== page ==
ALASKA BLOG 06
Saturday Sept 21, 2019
We’ve worked for it and, a week ago (gosh, how the time flies!), we got it – a full day at sea with little else to do as we cruised across the Gulf of Alaska.
On Sunday morning, we said goodbye to the Westerdam and its friendly crew. 1950 of us (plus 779 crew) had cruised 1,661 miles (2673 kms) up the frosty Alaskan coast, at an average speed of 14.6 knots, consuming 1,271,300 gallons of water, 124,670 gallons of diesel, and 24,000 eggs along the way.
It was raining as we headed ashore in Seward – gateway to the Kenai Fjords National Park – and we took to the water again, this time in a big purpose-built catamaran. We rock’n’rolled through choppy seas for close-ups of another giant glacier – spotting otters, orcas, bald eagles and sealions along the way. Of hoped-for puffins we saw not a sign (except on the wall of Hotel 360) – apparently these colourful birds had finishing nesting, and had headed out to sea for the coming winter. Shame …
On Monday you might have found us in Anchorage, Alaska’s largest city, where we grabbed a lift on a restored Anchorage Trolley for a 24km scenic past-&-present tour, and learned about the devastating 1964 earthquake.
Tuesday dawned blue-skied and sunny, and we settled ourselves into a domed railcar on the luxurious McKinley Explorer train. Hard to think of a nicer, more relaxed way to travel into magnificent Denali National Park – 24,500 untamed square kilometres, exploding with glorious autumn colours. En route we were treated to clear-as views of the icy monster Mt Denali (used to be Mt McKinley, known to native Athabascans as the Great One), raising its massive alabaster bulk high above the surrounding plain. (At 20,000 feet, or 6,190 metres, Mt Denali is North America’s highest peak – fully twice the height of Mt Cook!)
That night, we joined the fun at a local roadhouse for a hearty family-style Alaskan dinner, followed by ‘Music of Denali’ – lively songs and sounds from talented musicians, celebrating the legendary adventures of the early mountaineers who first scaled Mt Denali.
The next day saw us roaming deeper into this remarkable wilderness, enjoying a famous Tundra Wilderness Tour aboard an old-fashioned school-bus – and spotting a lonely grazing grizzly bear (hooray, at long last, even if it was mostly his backside!), plus a handsome bull caribou foraging in a distant valley. These critters were a long way off, and we only managed to pull them closer (albeit fuzzy) with binoculars and zoom lenses – but with wildlife-viewing proving so unpredictable (the local moose population avoided us entirely), we were glad to get what we could!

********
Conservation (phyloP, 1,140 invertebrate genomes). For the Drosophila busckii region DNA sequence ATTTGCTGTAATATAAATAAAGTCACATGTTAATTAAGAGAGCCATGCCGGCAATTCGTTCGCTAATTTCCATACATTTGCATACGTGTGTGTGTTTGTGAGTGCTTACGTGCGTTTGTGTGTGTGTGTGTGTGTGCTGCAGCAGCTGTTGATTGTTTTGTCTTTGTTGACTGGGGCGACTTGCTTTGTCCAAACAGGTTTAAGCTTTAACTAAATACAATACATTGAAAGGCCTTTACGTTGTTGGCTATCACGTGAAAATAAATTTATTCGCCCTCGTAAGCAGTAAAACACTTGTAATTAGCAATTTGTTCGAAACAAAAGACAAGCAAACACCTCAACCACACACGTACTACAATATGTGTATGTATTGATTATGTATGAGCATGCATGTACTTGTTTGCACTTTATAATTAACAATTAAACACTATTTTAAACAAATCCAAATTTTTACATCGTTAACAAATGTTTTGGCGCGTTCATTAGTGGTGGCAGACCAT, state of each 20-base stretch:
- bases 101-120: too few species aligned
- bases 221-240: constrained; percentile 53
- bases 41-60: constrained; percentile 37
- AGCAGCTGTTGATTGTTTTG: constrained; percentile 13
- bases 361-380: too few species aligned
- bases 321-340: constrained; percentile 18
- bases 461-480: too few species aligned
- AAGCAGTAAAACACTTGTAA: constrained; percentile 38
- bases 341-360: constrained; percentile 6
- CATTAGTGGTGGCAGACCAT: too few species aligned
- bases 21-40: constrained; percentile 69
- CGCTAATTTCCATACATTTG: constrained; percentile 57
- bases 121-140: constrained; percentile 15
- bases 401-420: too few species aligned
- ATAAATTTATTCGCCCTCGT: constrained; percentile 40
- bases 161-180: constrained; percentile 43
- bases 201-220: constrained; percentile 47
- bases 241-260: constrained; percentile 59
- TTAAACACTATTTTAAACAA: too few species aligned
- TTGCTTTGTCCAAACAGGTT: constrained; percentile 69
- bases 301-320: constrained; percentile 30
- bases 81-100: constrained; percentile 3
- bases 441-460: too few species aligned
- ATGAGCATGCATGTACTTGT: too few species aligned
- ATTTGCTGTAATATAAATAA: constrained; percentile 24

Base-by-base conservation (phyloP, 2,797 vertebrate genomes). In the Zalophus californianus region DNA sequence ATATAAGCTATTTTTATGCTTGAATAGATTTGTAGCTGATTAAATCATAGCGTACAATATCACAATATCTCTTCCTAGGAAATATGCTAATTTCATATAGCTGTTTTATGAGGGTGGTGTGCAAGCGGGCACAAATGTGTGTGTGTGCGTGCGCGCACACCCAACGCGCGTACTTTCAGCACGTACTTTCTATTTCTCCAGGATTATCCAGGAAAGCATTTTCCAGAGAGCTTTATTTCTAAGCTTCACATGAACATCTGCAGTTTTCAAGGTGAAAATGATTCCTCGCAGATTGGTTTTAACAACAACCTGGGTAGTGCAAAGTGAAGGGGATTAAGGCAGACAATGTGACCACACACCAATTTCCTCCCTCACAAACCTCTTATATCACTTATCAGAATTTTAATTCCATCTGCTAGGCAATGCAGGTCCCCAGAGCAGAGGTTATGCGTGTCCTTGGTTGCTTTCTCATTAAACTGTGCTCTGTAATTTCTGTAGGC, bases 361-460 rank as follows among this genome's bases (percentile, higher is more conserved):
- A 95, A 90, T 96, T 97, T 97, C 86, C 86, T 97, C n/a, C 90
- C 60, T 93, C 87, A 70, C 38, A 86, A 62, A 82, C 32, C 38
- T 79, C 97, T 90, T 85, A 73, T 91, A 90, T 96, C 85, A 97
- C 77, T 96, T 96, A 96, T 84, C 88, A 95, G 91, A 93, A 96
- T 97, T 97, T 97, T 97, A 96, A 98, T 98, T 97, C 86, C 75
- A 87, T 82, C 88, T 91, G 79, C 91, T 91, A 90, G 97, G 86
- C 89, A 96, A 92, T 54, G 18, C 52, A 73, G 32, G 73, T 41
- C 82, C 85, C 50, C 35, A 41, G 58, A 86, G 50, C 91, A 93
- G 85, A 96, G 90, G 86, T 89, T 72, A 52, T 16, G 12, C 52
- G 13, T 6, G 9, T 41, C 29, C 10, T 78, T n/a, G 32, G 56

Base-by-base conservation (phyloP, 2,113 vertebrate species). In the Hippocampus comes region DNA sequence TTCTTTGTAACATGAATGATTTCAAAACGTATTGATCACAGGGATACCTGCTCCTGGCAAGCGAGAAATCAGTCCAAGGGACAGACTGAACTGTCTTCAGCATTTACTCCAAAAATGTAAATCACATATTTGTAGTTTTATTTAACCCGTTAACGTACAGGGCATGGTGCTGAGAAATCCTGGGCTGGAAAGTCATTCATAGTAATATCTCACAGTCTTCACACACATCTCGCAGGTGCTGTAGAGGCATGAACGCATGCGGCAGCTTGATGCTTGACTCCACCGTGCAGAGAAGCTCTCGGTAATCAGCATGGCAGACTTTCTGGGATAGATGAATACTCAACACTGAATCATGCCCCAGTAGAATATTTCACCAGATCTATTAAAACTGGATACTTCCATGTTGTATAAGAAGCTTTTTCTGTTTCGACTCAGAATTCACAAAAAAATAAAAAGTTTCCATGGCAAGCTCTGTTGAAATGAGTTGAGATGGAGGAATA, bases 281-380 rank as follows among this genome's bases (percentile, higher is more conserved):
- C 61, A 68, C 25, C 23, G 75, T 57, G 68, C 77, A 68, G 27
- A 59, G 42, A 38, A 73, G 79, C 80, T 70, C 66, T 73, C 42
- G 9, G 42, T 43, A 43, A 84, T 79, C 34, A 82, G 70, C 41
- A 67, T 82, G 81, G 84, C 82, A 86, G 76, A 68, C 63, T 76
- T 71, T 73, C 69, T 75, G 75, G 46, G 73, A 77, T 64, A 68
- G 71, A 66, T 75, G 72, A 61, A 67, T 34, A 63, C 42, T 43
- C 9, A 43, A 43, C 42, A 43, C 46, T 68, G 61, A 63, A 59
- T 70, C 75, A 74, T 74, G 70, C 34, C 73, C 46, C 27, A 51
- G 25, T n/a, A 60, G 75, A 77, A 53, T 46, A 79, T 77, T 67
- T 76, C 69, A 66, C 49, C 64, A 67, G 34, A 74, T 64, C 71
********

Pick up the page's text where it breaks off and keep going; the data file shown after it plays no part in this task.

COMING UP: We take aim on our final (and most northern) Alaska stopover: Fairbanks – once a rough-necked gold-rush town, now the region’s Golden Heart City, and start-point of the Yukon Quest 1000-mile dog-sled race. Our tour’s end is drawing nigh …
PEOPLE-NEWS: Phew! It’s been rush-hour at the piggery! Five of our sought-after little pink piggies (oink, oink) have become overnight celebrities …
- Marie took away our ‘Suction Award’ – after confessing that, on one of our flights, she accidentally flushed the aircraft’s loo while still sitting thereupon. She wouldn’t say what happened to her nether regions, but she did admit “I nearly swallowed my tongue!”
- Kathy was nominated for our ‘Colgate Award’ – for losing her toothbrush at some point on tour, rushing out and buying a replacement, then discovering the original in the bottom of her bag.
- Trisha earned herself our ‘Persil Washes Whiter Award’ – for getting her little container of face-cream mixed up with her (identical) little container of liquid laundry detergent. Trisha’s complexion has never been shinier, but every time she blows her nose she gets bubbles.
- Catherine & Grant have sneaked away with our ‘Pyjama Party Award’ – having been caught short last night in the corridor of our hotel. How did that happen, you ask? Well, we all had to put our big bags outside the door by midnight for pick-up and delivery to our next stopover – and, as Catherine & Grant were dragging their heavy bags out of their room, the door swung shut, locking their key-cards inside and our erstwhile friends outside in the corridor, barefoot and dressed only in their pyjamas! You can imagine the conversation that followed – and the debate about who was going to go down to the lobby in their sleep-wear and ask for another key-card.
Yours bloggedly – JOHN
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